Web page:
Skipcheck Feeders in TM1
If you want to understand skipcheck and feeders, you need to learn the whole concept in detail.
NOTE: Please remember that in example that is being used in this tutorial, I’ve kept the simple cube for clarity and have ignored irrelevant details (for this concept) such as “Price at consolidated elements should be weighted average instead of simple roll up”.
What are Skipcheck Feeders in TM1
Let’s learn the Whole Story:
TM1 can handle very large cube sizes. In TM1, leaf level data (the data that users input) is stored in cube files whereas the rule based (e.g. Sale = Units * Price) and consolidated data (e.g. Q1, Q2, Year) is just kept in memory.
If a cube is just an input cube and it doesn’t contain any rules TM1 uses the fast consolidation algorithm to do the consolidation in the cube. Fast consolidation algorithm ignores the consolidation of cells which contain zero values. So if Q1 is consolidation of (Jan, Feb, Mar), it will check values of Jan, Feb and Mar; and if all three are zero, it will not put any values in Q1. It will simply ignore it. For a sparse cube this results in tremendous performance improvements.
For example: In below diagram, the fast consolidation engine just had to consolidate 6 cells
[‘1 Quarter’,’Units’], [‘1 Quarter’,’Price’], [‘1 Quarter’,’Sales’], [‘Year’,’Units’], [‘Year’,’Price’], [‘Year’,’Sales’]
Fast consolidation engine ignores ‘2 Quarter’ ‘3 Quarter’ and ‘4 Quarter’ because values in detail level cells (Apr, May, Jun etc.) of these rollups are zeros.
Because of this, it didn’t have to do any consolidation for 9 cells: (Units, Price and Sales X Q2, Q2,Q3)
In large sparse cubes, this approach results in hundreds of thousands of cells and results in better performance.
Now see what happens when you write a rule in a cube:
When you write a rule (any simple rule), TM1 turns this fast consolidation engine off. That means TM1 no longer ignores zero cells while doing consolidation. While processing the cube, it will check ALL cells and will perform consolidation on all of them.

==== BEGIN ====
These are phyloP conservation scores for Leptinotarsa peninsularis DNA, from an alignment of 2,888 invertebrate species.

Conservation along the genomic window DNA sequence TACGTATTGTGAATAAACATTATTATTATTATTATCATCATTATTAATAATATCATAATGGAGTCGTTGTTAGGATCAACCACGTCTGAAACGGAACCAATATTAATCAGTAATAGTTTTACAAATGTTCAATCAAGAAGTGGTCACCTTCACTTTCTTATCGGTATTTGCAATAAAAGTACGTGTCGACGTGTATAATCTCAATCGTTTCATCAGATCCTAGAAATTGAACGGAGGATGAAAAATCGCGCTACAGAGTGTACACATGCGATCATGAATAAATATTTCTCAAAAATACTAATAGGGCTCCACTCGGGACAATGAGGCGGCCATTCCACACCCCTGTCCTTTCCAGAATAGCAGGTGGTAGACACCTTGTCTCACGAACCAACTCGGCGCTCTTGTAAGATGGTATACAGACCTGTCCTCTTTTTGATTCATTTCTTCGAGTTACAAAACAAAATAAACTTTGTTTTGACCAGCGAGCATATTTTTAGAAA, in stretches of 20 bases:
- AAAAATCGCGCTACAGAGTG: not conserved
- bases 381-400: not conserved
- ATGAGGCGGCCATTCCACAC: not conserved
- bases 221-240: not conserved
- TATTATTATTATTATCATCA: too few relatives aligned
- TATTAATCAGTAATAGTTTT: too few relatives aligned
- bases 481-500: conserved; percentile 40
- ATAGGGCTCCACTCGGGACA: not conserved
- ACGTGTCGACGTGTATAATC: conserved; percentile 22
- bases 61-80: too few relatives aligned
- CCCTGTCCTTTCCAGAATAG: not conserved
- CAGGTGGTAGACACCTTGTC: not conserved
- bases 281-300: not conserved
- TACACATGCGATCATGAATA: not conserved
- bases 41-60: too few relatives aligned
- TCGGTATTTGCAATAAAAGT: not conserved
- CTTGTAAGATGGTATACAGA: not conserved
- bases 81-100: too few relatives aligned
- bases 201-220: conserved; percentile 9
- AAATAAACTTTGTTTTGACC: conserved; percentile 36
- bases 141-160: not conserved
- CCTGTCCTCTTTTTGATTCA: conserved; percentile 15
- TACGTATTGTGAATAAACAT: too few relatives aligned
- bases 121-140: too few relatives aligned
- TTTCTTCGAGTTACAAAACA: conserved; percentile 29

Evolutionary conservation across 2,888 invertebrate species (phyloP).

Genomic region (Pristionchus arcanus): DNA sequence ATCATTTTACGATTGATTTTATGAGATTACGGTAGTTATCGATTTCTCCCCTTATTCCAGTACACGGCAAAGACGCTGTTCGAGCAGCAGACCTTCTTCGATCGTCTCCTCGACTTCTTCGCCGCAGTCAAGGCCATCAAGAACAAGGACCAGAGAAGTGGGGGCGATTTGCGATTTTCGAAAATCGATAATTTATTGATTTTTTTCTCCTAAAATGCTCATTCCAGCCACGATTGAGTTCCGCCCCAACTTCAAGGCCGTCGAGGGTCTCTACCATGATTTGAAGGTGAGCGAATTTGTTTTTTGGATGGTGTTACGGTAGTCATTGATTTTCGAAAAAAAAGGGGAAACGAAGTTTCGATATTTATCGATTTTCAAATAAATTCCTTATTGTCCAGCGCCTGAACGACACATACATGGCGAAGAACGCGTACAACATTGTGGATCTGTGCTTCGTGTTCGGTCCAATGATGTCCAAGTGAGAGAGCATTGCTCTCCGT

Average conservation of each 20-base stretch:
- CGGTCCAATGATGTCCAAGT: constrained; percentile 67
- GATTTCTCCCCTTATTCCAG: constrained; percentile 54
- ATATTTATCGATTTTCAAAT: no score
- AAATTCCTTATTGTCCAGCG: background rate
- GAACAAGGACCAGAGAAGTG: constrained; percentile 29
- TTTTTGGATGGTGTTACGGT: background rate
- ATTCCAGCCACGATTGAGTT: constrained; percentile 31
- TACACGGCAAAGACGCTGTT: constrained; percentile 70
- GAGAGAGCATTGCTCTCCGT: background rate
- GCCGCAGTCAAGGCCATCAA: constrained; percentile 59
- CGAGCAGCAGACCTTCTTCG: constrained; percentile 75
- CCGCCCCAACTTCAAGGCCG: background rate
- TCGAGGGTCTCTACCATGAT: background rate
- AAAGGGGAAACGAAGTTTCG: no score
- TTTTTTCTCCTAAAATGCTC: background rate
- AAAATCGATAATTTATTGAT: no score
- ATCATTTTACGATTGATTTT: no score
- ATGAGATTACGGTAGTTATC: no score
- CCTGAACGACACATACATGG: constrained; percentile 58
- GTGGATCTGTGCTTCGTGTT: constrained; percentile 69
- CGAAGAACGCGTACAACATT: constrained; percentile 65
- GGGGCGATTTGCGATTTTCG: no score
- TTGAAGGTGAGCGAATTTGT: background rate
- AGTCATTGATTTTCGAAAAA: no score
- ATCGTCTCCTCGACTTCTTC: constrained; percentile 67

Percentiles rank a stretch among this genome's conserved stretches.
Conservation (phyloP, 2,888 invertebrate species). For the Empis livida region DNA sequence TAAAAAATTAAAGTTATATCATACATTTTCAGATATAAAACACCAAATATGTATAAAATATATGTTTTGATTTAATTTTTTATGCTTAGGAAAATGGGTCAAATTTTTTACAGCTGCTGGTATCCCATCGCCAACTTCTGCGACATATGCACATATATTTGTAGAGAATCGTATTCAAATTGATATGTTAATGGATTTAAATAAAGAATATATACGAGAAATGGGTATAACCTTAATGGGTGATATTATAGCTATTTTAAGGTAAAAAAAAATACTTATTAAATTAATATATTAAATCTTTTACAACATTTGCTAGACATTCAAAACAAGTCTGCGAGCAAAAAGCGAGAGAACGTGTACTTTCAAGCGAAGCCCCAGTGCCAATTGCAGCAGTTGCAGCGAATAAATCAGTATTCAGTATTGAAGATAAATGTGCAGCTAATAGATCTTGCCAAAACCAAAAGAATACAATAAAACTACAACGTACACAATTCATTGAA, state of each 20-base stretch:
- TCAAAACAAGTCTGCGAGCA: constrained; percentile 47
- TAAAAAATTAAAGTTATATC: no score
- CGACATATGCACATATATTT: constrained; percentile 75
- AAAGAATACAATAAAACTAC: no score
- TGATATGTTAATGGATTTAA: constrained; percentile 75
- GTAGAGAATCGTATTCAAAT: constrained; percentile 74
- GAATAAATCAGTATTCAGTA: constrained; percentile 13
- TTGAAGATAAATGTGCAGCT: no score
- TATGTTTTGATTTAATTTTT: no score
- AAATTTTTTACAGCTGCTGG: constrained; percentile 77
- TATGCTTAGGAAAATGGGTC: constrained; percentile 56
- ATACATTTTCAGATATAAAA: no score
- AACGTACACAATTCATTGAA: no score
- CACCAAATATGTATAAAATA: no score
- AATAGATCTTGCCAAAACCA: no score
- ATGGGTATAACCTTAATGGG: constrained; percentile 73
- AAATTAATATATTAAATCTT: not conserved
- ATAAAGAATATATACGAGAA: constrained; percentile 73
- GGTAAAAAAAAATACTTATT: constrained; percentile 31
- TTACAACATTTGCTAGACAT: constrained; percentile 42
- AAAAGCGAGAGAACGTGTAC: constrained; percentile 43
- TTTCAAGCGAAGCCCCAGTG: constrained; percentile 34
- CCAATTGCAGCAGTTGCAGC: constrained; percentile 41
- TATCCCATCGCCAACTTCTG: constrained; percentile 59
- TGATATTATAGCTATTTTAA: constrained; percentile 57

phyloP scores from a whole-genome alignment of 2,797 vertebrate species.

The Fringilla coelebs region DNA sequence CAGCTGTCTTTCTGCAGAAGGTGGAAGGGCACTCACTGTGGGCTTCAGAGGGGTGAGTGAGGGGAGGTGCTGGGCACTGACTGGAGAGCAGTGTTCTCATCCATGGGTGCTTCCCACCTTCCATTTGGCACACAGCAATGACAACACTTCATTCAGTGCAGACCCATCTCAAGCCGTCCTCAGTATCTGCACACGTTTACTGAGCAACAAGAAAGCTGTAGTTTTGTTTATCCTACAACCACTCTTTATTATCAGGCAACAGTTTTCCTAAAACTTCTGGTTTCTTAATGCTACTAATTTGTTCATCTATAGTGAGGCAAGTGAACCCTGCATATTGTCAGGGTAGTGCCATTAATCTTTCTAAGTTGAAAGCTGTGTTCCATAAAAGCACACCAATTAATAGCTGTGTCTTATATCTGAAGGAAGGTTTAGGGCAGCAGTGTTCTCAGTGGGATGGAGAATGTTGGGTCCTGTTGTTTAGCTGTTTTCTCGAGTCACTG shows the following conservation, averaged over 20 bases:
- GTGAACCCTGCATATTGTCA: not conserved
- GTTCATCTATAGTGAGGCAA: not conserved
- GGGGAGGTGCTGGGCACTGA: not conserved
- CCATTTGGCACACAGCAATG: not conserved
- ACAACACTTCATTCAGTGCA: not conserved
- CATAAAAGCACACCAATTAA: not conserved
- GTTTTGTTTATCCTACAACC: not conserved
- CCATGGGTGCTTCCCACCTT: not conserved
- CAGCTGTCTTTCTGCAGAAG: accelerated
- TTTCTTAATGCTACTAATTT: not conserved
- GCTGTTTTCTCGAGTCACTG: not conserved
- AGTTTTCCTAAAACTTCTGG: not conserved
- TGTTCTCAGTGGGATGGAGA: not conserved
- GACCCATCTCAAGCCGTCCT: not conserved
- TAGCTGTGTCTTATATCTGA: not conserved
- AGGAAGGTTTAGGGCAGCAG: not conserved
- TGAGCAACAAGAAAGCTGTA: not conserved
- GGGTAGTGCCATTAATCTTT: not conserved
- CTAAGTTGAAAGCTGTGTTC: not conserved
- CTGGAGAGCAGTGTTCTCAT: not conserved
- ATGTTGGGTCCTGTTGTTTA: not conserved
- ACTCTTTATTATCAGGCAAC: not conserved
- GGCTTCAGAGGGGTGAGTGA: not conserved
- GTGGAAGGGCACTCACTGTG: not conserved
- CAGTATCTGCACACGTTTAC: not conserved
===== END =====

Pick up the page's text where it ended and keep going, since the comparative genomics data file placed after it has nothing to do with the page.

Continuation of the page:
So if we take above example, it will now have to perform 15 consolidations:
‘1 Quarter’ ‘2 Quarter’ ‘3 Quarter’ ‘4 Quarter’ ‘Year’ values of ‘Units’, ‘Price’, ‘Sales’ (5X3=15)
This deteriorates the performance in sparse cubes. The reason simply being that sparse cubes contain a huge number of zero cells and TM1 will check all cells to do consolidation even though it is not necessarily required for all of them.
What should we do to correct the issue?
Now the first logical thought that comes to mind is, why the hell turn the fast consolidation algorithm OFF? Let’s keep it ON.
Okay, point taken. So We’ll use a keywork SKIPCHECK for that. You have to put it in the beginning of the rule file. If you do so, TM1 will turn the fast consolidation algorithm (FCA) back ON. But doing so will not solve our problems. Because now, here is what will happen:
1. To find the value of [‘1 Quarter’, ‘Sales’], FCA will check the hierarchy of Months dimension. It will check values of [‘Jan’, ‘Sales’], [‘Feb’, ‘Sales’] and [‘Mar’, ‘Sales’].
2. However you must know that TM1 doesn’t save the values of calculated cells in cube file, it just saves them in memory. So although [‘Jan’, ‘Quantity’] and [‘Jan’, ‘Price’] do exist in cube, [‘Jan’, ‘Sales’] remains 0 in cube file and, is calculated and shown every time someone opens the cube.
3. Because of this when FCA checks values of [‘Jan’, ‘Sales’], [‘Feb’, ‘Sales’],[‘Mar’, ‘Sales’] and finds them to be zero; it ignores the value for [‘1 Quarter’, ‘Sales’] and shows 0. Similar thing happens with [‘Year’, ‘Sales’] values.
Now although we’re using the powers of fast consolidation engine, we have incorrect values in so many consolidations.
Here come the Skipcheck Feeders
Only if we could tell it which rule-based-cells are producing values!
Our problem lies in the fact that FCA takes the rule calculated cells as zero while doing the consolidation. If we could somehow check which rule based cells will produce non-zero values and tell FCA ‘that’, FCA will correctly do the consolidation for those cells.
So here comes what we’ve been trying to learn: FEEDERS
You can use Feeders statement to do that.
Let’s understand it using above example:
Our problem will get resolved if we could find those rule based cells which will produce values (will be non-zero) and tell FCA that. E.g. if we could just find those ‘Sales’ values which are non-zero and tell FCA to take only those values into consideration for consolidation. Here is how we’ll do that:
[‘Units’] => [‘Sales’];
We use Feeders (followed by semicolon) statement to say that we’re specifying rules for FCA.
By using the above other statement we’re saying that Sales value depends on Units. If Units is zero, Sales will be zero and if Units is non-zero, Sales will be non-zero. So please consolidate those Sales values for which Units are non-zero and ignore the others (ones for which units are zero).
In this scenario, FCA will consider Sales-Jan, Sales-Feb and Sales-Mar as non-zero values (because their Units values are non-zero) and will consolidate 1Quarter correctly this time. Furthermore, it will ignore ‘2 Quarter’, ‘3 Quarter’ and ‘4 Quarter’ consolidations because units in all respective 9 months (Apr, May, Jun etc.) are zero so Sales will be zero and so no consolidation for 3 quarters. Doing so will improve the performance because now we’re consolidating only those cells which DO require consolidation (total 6 cells)
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